Reporters usually don’t write the headlines, but we wish someone would have changed the headline on this story. The body of the story conveyed important questions – about the number needed to treat – and about differences in treating the elderly – that perhaps were worthy of headline attention.
The story tried to capture why this is important in its opening sentence:
Despite recent debate about how well antidepressants really work in people with only mild or moderate depression, a new analysis of drug studies suggests they may have some benefit across the board.
But there is a nuance here. The previous patient level meta-analysis (JAMA) included fewer studies, but across a broader spectrum of depression (minor depression to major depression), and some with longer followup The current study and more included trials (good) restricted their analyses to studies enrolling patients with major depression (also good – this is the group for whom it appears treatment is most indicated) but only have short-term results (not so good). Although this level of detail is probably beyond what is needed for a general circulation story, pointing out WHY these 2 studies may have found different results and specifically noting that the results apply to those with major depressive disorder would be helpful
The costs of antidepressants weren’t discussed, but perhaps that is understandable in this kind of broad overview of a meta-analysis. Fluoxetine (prozac) and venalfaxine (effexor) are now both generic. So costs are pretty low.
The story gave detailed breakdowns of percent improvement in scores on depression tests and provided an estimate of the number needed to treat in order for one to benefit. The difference in benefits between older and younger patients was highlighted.
There was at least the acknowledgement that these drugs do carry side effects – but none was specified nor quantified.
Several of the limitations of the meta-analysis were mentioned in the story.
Of course, one key limitation in such cases is how they selected studies for the analyses (ones already available to them from the National Institute of Mental Health and from drug companies). This may not bias the results but may bias the interpretation (the authors say they only know these effects for prozac/effexor and can’t comment on other drugs; that could possibly lead a reader to incorrectly conclude that only prozac/effexor are shown to be effective.)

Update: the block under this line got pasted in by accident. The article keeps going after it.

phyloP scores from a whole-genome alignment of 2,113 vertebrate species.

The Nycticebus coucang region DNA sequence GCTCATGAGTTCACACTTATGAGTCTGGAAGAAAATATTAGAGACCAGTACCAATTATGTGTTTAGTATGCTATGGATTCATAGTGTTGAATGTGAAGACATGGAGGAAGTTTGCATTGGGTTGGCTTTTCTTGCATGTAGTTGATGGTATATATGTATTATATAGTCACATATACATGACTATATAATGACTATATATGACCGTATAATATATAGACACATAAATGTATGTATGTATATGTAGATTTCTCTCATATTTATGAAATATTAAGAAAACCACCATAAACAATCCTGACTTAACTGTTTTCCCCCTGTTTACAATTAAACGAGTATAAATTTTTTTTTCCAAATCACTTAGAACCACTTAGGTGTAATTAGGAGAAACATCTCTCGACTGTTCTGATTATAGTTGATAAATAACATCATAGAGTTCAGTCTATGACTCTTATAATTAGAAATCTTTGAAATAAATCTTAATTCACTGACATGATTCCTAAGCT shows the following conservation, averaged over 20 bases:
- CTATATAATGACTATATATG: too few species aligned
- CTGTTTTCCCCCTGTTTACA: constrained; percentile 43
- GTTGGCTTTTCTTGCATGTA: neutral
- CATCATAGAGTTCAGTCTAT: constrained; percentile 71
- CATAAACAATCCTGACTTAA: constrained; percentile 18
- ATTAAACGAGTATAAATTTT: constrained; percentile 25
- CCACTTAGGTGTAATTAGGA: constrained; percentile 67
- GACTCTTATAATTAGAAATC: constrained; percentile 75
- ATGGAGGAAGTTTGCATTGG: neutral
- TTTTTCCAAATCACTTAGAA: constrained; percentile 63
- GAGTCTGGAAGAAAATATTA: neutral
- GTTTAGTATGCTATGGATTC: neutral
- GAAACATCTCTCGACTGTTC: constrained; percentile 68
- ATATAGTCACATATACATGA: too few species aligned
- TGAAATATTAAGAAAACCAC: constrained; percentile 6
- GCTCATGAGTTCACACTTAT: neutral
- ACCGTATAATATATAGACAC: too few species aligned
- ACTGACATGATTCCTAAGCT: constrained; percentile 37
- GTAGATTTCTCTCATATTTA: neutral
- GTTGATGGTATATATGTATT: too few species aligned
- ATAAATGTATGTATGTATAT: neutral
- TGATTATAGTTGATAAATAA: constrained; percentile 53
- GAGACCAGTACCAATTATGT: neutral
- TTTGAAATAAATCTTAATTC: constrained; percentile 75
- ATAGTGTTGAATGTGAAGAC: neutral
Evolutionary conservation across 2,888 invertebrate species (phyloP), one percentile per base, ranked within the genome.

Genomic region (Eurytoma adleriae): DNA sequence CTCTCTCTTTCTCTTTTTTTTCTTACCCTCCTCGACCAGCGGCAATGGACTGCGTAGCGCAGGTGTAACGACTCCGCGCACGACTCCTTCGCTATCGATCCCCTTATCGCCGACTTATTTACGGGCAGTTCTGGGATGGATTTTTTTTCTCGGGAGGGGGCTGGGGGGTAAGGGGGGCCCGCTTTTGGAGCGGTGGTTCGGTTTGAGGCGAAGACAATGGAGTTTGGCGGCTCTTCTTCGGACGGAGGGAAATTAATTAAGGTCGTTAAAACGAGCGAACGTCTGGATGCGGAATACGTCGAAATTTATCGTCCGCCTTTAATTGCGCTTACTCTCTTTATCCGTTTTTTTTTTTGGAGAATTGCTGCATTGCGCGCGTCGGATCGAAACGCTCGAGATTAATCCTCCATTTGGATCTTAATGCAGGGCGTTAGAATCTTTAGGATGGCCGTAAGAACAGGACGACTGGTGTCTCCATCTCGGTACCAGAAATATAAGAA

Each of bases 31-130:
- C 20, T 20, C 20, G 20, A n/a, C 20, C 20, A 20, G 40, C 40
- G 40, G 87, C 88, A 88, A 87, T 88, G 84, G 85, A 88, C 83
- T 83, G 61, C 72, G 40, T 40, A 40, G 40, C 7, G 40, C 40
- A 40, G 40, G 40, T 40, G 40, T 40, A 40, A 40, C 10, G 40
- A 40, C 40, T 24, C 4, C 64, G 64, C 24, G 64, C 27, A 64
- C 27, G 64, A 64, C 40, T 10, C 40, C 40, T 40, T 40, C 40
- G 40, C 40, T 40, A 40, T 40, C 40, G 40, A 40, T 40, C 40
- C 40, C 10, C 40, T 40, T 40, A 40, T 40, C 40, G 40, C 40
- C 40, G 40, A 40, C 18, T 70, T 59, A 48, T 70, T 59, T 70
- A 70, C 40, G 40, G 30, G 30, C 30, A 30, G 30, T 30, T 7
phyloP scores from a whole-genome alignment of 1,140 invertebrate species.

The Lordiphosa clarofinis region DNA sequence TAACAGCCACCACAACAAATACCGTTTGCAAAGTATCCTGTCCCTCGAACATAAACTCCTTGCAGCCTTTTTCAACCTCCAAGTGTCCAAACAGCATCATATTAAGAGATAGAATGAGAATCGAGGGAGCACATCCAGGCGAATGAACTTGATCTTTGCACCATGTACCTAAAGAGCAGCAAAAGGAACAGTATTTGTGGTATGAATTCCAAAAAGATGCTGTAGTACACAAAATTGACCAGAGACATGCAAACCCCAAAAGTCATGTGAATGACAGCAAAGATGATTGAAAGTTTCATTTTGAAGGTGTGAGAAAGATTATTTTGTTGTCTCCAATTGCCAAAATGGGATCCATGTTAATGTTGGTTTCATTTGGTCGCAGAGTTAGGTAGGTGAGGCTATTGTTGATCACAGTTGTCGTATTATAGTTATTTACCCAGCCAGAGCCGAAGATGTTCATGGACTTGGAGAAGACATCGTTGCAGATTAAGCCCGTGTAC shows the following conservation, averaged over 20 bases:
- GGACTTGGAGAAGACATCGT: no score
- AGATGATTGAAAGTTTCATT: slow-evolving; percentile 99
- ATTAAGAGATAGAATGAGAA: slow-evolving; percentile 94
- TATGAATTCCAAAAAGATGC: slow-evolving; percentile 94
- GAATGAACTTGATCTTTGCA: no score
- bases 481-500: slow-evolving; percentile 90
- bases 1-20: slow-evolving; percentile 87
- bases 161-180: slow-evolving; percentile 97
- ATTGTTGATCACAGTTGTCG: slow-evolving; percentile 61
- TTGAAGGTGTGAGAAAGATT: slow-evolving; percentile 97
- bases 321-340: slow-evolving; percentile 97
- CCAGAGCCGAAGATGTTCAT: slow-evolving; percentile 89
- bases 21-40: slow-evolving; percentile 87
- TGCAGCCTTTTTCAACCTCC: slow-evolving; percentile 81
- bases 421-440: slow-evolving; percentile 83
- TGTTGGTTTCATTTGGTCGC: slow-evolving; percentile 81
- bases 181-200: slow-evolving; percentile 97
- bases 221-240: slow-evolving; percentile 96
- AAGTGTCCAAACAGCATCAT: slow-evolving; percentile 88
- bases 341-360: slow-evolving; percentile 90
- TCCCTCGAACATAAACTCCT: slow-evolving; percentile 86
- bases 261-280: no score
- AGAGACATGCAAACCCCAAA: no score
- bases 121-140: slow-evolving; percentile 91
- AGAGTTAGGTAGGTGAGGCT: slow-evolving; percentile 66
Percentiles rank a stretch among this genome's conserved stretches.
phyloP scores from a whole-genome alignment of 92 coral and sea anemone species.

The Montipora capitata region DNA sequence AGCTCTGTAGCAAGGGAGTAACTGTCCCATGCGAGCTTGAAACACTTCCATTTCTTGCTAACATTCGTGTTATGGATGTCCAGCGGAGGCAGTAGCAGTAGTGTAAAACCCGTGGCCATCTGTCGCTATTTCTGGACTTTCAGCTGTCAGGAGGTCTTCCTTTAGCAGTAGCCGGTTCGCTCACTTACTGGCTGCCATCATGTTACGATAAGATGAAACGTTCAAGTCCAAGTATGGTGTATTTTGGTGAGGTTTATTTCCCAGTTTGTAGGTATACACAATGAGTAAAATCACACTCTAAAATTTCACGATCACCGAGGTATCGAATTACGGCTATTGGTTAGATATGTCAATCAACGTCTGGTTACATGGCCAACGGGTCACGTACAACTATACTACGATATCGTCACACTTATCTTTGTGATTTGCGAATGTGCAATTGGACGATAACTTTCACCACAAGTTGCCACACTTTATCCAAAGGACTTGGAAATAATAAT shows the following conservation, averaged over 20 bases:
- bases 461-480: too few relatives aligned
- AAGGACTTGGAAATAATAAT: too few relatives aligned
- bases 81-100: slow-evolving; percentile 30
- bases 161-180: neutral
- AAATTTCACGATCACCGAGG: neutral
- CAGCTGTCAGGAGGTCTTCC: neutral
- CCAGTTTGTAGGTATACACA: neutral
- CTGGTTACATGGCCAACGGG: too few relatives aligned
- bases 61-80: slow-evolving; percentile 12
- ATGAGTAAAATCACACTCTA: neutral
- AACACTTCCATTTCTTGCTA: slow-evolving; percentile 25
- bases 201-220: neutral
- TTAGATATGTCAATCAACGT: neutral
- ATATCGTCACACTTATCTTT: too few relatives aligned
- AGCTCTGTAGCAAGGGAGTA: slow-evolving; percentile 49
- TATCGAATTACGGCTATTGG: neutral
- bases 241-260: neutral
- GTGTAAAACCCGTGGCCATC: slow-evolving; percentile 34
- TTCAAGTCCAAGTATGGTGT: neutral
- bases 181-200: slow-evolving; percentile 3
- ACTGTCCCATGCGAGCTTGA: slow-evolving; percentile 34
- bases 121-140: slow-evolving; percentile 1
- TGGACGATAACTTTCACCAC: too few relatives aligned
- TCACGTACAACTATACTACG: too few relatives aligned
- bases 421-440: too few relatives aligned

No disease mongering about depression here.
The story interviewed Irving Kirsch, frequently cited/quoted on antidepressant research issues.
It also did a good job of noting potential conflicts of interest.
The story at least noted alternatives including psychotherapy and exercise, but didn’t give information about the effects, pros/cons of these options.
The availability of antidepressants was not in question.
The story didn’t analyze the novelty claim that the researchers made:
“To our knowledge, this is the first research
synthesis in this area to use complete longitudinal
person-level data from a large set of published and
unpublished studies. The results do not support previous
findings that antidepressants show little benefit except
for severe depression.”
The second point was made in the story, but perhaps the story should have explained a bit more about the methodological reasons for why this analysis was – or what made it – different or important.
As to the first (questionable) part of the claim, what’s novel is this: more studies than the previous analysis, adolescents/adults/older adults included and analyzed by these groups.
The story did not rely on a news release.